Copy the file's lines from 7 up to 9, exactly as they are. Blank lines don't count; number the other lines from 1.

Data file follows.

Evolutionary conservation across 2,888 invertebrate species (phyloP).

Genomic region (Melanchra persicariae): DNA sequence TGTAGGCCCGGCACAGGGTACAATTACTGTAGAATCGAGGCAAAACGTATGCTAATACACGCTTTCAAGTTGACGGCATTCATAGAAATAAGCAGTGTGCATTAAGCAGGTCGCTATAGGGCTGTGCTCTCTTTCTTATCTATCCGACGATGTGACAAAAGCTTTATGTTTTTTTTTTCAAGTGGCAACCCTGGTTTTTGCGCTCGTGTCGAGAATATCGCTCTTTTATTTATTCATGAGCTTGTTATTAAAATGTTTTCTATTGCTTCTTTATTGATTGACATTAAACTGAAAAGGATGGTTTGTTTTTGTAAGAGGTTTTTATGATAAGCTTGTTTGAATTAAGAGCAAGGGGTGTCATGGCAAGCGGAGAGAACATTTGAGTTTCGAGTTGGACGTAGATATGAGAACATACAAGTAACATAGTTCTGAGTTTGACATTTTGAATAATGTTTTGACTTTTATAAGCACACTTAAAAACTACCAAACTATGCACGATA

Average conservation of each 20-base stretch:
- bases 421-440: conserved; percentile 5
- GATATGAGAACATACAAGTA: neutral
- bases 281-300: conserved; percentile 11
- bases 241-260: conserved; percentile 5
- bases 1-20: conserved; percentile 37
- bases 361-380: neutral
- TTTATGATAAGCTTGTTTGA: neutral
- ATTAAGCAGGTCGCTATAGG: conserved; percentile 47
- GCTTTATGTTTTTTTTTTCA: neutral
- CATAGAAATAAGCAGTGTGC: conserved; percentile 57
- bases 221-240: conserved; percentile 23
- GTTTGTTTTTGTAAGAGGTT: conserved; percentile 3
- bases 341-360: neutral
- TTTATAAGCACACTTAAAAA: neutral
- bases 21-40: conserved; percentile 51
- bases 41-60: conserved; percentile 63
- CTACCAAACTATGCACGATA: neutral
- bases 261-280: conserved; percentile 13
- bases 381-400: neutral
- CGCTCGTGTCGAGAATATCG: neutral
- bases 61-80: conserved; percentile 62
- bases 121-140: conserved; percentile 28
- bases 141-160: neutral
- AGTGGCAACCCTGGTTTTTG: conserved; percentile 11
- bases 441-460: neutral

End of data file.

- bases 241-260: conserved; percentile 5
- bases 1-20: conserved; percentile 37
- bases 361-380: neutral